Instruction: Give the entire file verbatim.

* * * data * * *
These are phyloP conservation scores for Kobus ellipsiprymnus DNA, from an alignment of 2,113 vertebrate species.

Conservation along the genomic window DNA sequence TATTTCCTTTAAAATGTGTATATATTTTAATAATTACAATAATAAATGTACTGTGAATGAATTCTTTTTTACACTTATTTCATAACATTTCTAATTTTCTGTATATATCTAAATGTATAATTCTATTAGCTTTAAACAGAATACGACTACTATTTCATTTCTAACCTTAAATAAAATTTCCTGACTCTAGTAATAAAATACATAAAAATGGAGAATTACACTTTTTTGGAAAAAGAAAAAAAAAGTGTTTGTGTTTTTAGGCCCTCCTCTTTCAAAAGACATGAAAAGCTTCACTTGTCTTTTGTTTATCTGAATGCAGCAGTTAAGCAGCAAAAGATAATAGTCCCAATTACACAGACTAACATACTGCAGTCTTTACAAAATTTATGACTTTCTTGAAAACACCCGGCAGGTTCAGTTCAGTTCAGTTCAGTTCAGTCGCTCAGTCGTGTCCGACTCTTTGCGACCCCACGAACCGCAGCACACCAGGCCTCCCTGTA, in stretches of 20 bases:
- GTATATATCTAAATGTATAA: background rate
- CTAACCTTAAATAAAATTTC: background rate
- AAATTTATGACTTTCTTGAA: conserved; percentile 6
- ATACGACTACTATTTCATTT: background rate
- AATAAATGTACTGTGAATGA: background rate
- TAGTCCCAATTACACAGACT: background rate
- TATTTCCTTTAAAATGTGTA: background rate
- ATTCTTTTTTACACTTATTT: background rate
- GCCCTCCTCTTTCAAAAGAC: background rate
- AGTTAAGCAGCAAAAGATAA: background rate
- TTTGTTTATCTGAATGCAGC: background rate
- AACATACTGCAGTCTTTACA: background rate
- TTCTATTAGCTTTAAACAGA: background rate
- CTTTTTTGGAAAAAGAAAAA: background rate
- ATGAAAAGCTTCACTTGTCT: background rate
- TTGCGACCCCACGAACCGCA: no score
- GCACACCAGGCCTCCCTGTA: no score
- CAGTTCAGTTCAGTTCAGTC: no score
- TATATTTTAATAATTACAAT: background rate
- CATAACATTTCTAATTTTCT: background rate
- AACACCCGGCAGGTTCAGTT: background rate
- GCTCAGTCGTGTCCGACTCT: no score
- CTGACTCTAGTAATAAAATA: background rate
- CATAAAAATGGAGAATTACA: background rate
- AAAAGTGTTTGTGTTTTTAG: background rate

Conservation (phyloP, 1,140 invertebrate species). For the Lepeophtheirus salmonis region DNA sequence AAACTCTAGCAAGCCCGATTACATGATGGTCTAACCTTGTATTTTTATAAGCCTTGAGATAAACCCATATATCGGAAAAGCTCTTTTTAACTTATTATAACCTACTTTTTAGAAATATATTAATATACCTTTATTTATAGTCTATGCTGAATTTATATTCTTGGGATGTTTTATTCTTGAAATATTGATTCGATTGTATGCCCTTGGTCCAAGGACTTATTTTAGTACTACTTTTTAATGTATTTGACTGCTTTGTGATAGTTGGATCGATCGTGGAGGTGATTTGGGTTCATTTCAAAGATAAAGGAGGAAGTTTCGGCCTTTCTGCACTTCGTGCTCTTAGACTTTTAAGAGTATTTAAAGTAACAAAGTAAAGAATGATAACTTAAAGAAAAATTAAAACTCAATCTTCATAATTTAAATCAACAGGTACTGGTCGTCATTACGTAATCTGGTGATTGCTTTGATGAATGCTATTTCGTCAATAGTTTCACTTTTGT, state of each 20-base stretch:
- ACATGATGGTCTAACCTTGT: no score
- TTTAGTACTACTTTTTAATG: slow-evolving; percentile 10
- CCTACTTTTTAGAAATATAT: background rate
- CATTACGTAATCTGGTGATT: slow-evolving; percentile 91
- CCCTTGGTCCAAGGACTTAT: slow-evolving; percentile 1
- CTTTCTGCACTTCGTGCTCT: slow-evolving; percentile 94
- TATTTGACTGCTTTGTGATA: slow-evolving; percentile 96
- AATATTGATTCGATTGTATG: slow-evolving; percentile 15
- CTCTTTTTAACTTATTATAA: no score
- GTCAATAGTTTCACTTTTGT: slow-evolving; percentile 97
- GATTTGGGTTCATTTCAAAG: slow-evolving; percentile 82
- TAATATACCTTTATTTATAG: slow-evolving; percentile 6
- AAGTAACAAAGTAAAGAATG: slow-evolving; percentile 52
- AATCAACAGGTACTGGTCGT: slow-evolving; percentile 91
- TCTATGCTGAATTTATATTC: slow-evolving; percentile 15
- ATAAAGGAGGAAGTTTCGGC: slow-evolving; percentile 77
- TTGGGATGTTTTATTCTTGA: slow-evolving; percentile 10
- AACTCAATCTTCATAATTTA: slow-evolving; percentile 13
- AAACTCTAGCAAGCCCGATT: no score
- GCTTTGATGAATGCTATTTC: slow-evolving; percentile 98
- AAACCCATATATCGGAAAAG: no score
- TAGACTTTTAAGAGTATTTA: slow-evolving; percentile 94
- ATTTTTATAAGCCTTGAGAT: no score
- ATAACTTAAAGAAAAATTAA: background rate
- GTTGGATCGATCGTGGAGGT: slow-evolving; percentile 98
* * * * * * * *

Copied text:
These are phyloP conservation scores for Kobus ellipsiprymnus DNA, from an alignment of 2,113 vertebrate species.

Conservation along the genomic window DNA sequence TATTTCCTTTAAAATGTGTATATATTTTAATAATTACAATAATAAATGTACTGTGAATGAATTCTTTTTTACACTTATTTCATAACATTTCTAATTTTCTGTATATATCTAAATGTATAATTCTATTAGCTTTAAACAGAATACGACTACTATTTCATTTCTAACCTTAAATAAAATTTCCTGACTCTAGTAATAAAATACATAAAAATGGAGAATTACACTTTTTTGGAAAAAGAAAAAAAAAGTGTTTGTGTTTTTAGGCCCTCCTCTTTCAAAAGACATGAAAAGCTTCACTTGTCTTTTGTTTATCTGAATGCAGCAGTTAAGCAGCAAAAGATAATAGTCCCAATTACACAGACTAACATACTGCAGTCTTTACAAAATTTATGACTTTCTTGAAAACACCCGGCAGGTTCAGTTCAGTTCAGTTCAGTTCAGTCGCTCAGTCGTGTCCGACTCTTTGCGACCCCACGAACCGCAGCACACCAGGCCTCCCTGTA, in stretches of 20 bases:
- GTATATATCTAAATGTATAA: background rate
- CTAACCTTAAATAAAATTTC: background rate
- AAATTTATGACTTTCTTGAA: conserved; percentile 6
- ATACGACTACTATTTCATTT: background rate
- AATAAATGTACTGTGAATGA: background rate
- TAGTCCCAATTACACAGACT: background rate
- TATTTCCTTTAAAATGTGTA: background rate
- ATTCTTTTTTACACTTATTT: background rate
- GCCCTCCTCTTTCAAAAGAC: background rate
- AGTTAAGCAGCAAAAGATAA: background rate
- TTTGTTTATCTGAATGCAGC: background rate
- AACATACTGCAGTCTTTACA: background rate
- TTCTATTAGCTTTAAACAGA: background rate
- CTTTTTTGGAAAAAGAAAAA: background rate
- ATGAAAAGCTTCACTTGTCT: background rate
- TTGCGACCCCACGAACCGCA: no score
- GCACACCAGGCCTCCCTGTA: no score
- CAGTTCAGTTCAGTTCAGTC: no score
- TATATTTTAATAATTACAAT: background rate
- CATAACATTTCTAATTTTCT: background rate
- AACACCCGGCAGGTTCAGTT: background rate
- GCTCAGTCGTGTCCGACTCT: no score
- CTGACTCTAGTAATAAAATA: background rate
- CATAAAAATGGAGAATTACA: background rate
- AAAAGTGTTTGTGTTTTTAG: background rate

Conservation (phyloP, 1,140 invertebrate species). For the Lepeophtheirus salmonis region DNA sequence AAACTCTAGCAAGCCCGATTACATGATGGTCTAACCTTGTATTTTTATAAGCCTTGAGATAAACCCATATATCGGAAAAGCTCTTTTTAACTTATTATAACCTACTTTTTAGAAATATATTAATATACCTTTATTTATAGTCTATGCTGAATTTATATTCTTGGGATGTTTTATTCTTGAAATATTGATTCGATTGTATGCCCTTGGTCCAAGGACTTATTTTAGTACTACTTTTTAATGTATTTGACTGCTTTGTGATAGTTGGATCGATCGTGGAGGTGATTTGGGTTCATTTCAAAGATAAAGGAGGAAGTTTCGGCCTTTCTGCACTTCGTGCTCTTAGACTTTTAAGAGTATTTAAAGTAACAAAGTAAAGAATGATAACTTAAAGAAAAATTAAAACTCAATCTTCATAATTTAAATCAACAGGTACTGGTCGTCATTACGTAATCTGGTGATTGCTTTGATGAATGCTATTTCGTCAATAGTTTCACTTTTGT, state of each 20-base stretch:
- ACATGATGGTCTAACCTTGT: no score
- TTTAGTACTACTTTTTAATG: slow-evolving; percentile 10
- CCTACTTTTTAGAAATATAT: background rate
- CATTACGTAATCTGGTGATT: slow-evolving; percentile 91
- CCCTTGGTCCAAGGACTTAT: slow-evolving; percentile 1
- CTTTCTGCACTTCGTGCTCT: slow-evolving; percentile 94
- TATTTGACTGCTTTGTGATA: slow-evolving; percentile 96
- AATATTGATTCGATTGTATG: slow-evolving; percentile 15
- CTCTTTTTAACTTATTATAA: no score
- GTCAATAGTTTCACTTTTGT: slow-evolving; percentile 97
- GATTTGGGTTCATTTCAAAG: slow-evolving; percentile 82
- TAATATACCTTTATTTATAG: slow-evolving; percentile 6
- AAGTAACAAAGTAAAGAATG: slow-evolving; percentile 52
- AATCAACAGGTACTGGTCGT: slow-evolving; percentile 91
- TCTATGCTGAATTTATATTC: slow-evolving; percentile 15
- ATAAAGGAGGAAGTTTCGGC: slow-evolving; percentile 77
- TTGGGATGTTTTATTCTTGA: slow-evolving; percentile 10
- AACTCAATCTTCATAATTTA: slow-evolving; percentile 13
- AAACTCTAGCAAGCCCGATT: no score
- GCTTTGATGAATGCTATTTC: slow-evolving; percentile 98
- AAACCCATATATCGGAAAAG: no score
- TAGACTTTTAAGAGTATTTA: slow-evolving; percentile 94
- ATTTTTATAAGCCTTGAGAT: no score
- ATAACTTAAAGAAAAATTAA: background rate
- GTTGGATCGATCGTGGAGGT: slow-evolving; percentile 98